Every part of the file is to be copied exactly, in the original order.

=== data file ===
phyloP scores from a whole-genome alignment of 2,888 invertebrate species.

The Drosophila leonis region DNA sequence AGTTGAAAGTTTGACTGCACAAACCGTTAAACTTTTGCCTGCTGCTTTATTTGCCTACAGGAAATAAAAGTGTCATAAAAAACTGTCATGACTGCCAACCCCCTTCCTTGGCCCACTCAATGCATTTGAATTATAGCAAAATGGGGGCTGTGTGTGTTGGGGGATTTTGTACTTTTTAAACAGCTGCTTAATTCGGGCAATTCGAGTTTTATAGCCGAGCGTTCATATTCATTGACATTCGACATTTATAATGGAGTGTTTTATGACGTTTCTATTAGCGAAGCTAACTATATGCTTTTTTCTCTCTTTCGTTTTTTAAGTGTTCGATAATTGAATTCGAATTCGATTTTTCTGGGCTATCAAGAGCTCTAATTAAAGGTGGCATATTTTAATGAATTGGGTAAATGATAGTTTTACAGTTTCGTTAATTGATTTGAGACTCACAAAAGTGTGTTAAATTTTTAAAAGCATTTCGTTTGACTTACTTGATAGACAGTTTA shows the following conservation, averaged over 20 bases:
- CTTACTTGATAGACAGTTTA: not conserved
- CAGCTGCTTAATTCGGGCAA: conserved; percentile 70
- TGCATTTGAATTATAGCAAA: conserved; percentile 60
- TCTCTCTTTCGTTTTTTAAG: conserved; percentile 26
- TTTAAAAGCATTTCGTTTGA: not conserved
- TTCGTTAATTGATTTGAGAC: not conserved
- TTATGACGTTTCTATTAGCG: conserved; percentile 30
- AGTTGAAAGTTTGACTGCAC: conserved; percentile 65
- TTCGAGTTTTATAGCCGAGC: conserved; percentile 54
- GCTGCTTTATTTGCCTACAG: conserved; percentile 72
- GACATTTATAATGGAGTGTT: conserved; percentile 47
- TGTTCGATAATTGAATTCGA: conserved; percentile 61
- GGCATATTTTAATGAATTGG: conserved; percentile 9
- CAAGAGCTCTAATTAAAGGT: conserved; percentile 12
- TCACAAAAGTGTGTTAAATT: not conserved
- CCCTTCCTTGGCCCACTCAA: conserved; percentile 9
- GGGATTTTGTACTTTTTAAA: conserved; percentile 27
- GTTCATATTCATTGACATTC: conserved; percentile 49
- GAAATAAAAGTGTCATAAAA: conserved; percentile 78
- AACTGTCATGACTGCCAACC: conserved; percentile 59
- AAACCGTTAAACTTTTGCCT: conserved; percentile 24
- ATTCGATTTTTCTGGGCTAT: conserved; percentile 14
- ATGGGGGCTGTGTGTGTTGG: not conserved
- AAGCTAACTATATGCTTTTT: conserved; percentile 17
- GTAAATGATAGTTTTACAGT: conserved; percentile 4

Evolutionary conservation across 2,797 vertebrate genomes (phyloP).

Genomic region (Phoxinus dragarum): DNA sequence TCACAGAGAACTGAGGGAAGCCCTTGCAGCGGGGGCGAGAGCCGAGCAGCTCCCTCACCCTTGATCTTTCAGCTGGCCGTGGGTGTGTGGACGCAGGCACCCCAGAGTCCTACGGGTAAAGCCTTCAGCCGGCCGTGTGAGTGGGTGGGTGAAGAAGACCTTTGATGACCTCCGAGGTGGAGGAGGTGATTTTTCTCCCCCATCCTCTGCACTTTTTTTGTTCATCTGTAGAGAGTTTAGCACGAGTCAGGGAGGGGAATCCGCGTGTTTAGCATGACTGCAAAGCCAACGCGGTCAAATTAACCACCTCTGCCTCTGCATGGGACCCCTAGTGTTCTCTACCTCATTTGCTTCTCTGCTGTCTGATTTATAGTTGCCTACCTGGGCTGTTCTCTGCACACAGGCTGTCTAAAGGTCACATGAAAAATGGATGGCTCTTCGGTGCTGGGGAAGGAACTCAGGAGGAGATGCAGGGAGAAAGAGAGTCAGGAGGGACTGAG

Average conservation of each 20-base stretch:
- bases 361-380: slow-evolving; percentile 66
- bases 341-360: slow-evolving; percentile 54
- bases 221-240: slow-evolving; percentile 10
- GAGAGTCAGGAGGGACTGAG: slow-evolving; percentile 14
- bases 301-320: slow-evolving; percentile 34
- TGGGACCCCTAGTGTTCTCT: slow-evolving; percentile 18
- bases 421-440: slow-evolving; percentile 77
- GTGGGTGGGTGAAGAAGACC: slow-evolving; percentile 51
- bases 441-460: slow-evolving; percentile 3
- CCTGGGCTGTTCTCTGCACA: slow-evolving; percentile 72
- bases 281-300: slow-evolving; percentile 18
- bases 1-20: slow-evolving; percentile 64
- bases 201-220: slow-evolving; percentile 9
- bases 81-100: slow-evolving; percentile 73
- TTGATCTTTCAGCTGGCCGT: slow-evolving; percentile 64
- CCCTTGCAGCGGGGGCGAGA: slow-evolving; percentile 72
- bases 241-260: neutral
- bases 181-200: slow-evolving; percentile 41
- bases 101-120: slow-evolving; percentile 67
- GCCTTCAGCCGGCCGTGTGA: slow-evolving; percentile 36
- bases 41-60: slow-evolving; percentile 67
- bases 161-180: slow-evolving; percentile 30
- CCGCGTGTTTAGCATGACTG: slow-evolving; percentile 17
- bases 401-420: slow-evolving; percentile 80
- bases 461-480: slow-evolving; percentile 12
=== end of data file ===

phyloP scores from a whole-genome alignment of 2,888 invertebrate species.

The Drosophila leonis region DNA sequence AGTTGAAAGTTTGACTGCACAAACCGTTAAACTTTTGCCTGCTGCTTTATTTGCCTACAGGAAATAAAAGTGTCATAAAAAACTGTCATGACTGCCAACCCCCTTCCTTGGCCCACTCAATGCATTTGAATTATAGCAAAATGGGGGCTGTGTGTGTTGGGGGATTTTGTACTTTTTAAACAGCTGCTTAATTCGGGCAATTCGAGTTTTATAGCCGAGCGTTCATATTCATTGACATTCGACATTTATAATGGAGTGTTTTATGACGTTTCTATTAGCGAAGCTAACTATATGCTTTTTTCTCTCTTTCGTTTTTTAAGTGTTCGATAATTGAATTCGAATTCGATTTTTCTGGGCTATCAAGAGCTCTAATTAAAGGTGGCATATTTTAATGAATTGGGTAAATGATAGTTTTACAGTTTCGTTAATTGATTTGAGACTCACAAAAGTGTGTTAAATTTTTAAAAGCATTTCGTTTGACTTACTTGATAGACAGTTTA shows the following conservation, averaged over 20 bases:
- CTTACTTGATAGACAGTTTA: not conserved
- CAGCTGCTTAATTCGGGCAA: conserved; percentile 70
- TGCATTTGAATTATAGCAAA: conserved; percentile 60
- TCTCTCTTTCGTTTTTTAAG: conserved; percentile 26
- TTTAAAAGCATTTCGTTTGA: not conserved
- TTCGTTAATTGATTTGAGAC: not conserved
- TTATGACGTTTCTATTAGCG: conserved; percentile 30
- AGTTGAAAGTTTGACTGCAC: conserved; percentile 65
- TTCGAGTTTTATAGCCGAGC: conserved; percentile 54
- GCTGCTTTATTTGCCTACAG: conserved; percentile 72
- GACATTTATAATGGAGTGTT: conserved; percentile 47
- TGTTCGATAATTGAATTCGA: conserved; percentile 61
- GGCATATTTTAATGAATTGG: conserved; percentile 9
- CAAGAGCTCTAATTAAAGGT: conserved; percentile 12
- TCACAAAAGTGTGTTAAATT: not conserved
- CCCTTCCTTGGCCCACTCAA: conserved; percentile 9
- GGGATTTTGTACTTTTTAAA: conserved; percentile 27
- GTTCATATTCATTGACATTC: conserved; percentile 49
- GAAATAAAAGTGTCATAAAA: conserved; percentile 78
- AACTGTCATGACTGCCAACC: conserved; percentile 59
- AAACCGTTAAACTTTTGCCT: conserved; percentile 24
- ATTCGATTTTTCTGGGCTAT: conserved; percentile 14
- ATGGGGGCTGTGTGTGTTGG: not conserved
- AAGCTAACTATATGCTTTTT: conserved; percentile 17
- GTAAATGATAGTTTTACAGT: conserved; percentile 4

Evolutionary conservation across 2,797 vertebrate genomes (phyloP).

Genomic region (Phoxinus dragarum): DNA sequence TCACAGAGAACTGAGGGAAGCCCTTGCAGCGGGGGCGAGAGCCGAGCAGCTCCCTCACCCTTGATCTTTCAGCTGGCCGTGGGTGTGTGGACGCAGGCACCCCAGAGTCCTACGGGTAAAGCCTTCAGCCGGCCGTGTGAGTGGGTGGGTGAAGAAGACCTTTGATGACCTCCGAGGTGGAGGAGGTGATTTTTCTCCCCCATCCTCTGCACTTTTTTTGTTCATCTGTAGAGAGTTTAGCACGAGTCAGGGAGGGGAATCCGCGTGTTTAGCATGACTGCAAAGCCAACGCGGTCAAATTAACCACCTCTGCCTCTGCATGGGACCCCTAGTGTTCTCTACCTCATTTGCTTCTCTGCTGTCTGATTTATAGTTGCCTACCTGGGCTGTTCTCTGCACACAGGCTGTCTAAAGGTCACATGAAAAATGGATGGCTCTTCGGTGCTGGGGAAGGAACTCAGGAGGAGATGCAGGGAGAAAGAGAGTCAGGAGGGACTGAG

Average conservation of each 20-base stretch:
- bases 361-380: slow-evolving; percentile 66
- bases 341-360: slow-evolving; percentile 54
- bases 221-240: slow-evolving; percentile 10
- GAGAGTCAGGAGGGACTGAG: slow-evolving; percentile 14
- bases 301-320: slow-evolving; percentile 34
- TGGGACCCCTAGTGTTCTCT: slow-evolving; percentile 18
- bases 421-440: slow-evolving; percentile 77
- GTGGGTGGGTGAAGAAGACC: slow-evolving; percentile 51
- bases 441-460: slow-evolving; percentile 3
- CCTGGGCTGTTCTCTGCACA: slow-evolving; percentile 72
- bases 281-300: slow-evolving; percentile 18
- bases 1-20: slow-evolving; percentile 64
- bases 201-220: slow-evolving; percentile 9
- bases 81-100: slow-evolving; percentile 73
- TTGATCTTTCAGCTGGCCGT: slow-evolving; percentile 64
- CCCTTGCAGCGGGGGCGAGA: slow-evolving; percentile 72
- bases 241-260: neutral
- bases 181-200: slow-evolving; percentile 41
- bases 101-120: slow-evolving; percentile 67
- GCCTTCAGCCGGCCGTGTGA: slow-evolving; percentile 36
- bases 41-60: slow-evolving; percentile 67
- bases 161-180: slow-evolving; percentile 30
- CCGCGTGTTTAGCATGACTG: slow-evolving; percentile 17
- bases 401-420: slow-evolving; percentile 80
- bases 461-480: slow-evolving; percentile 12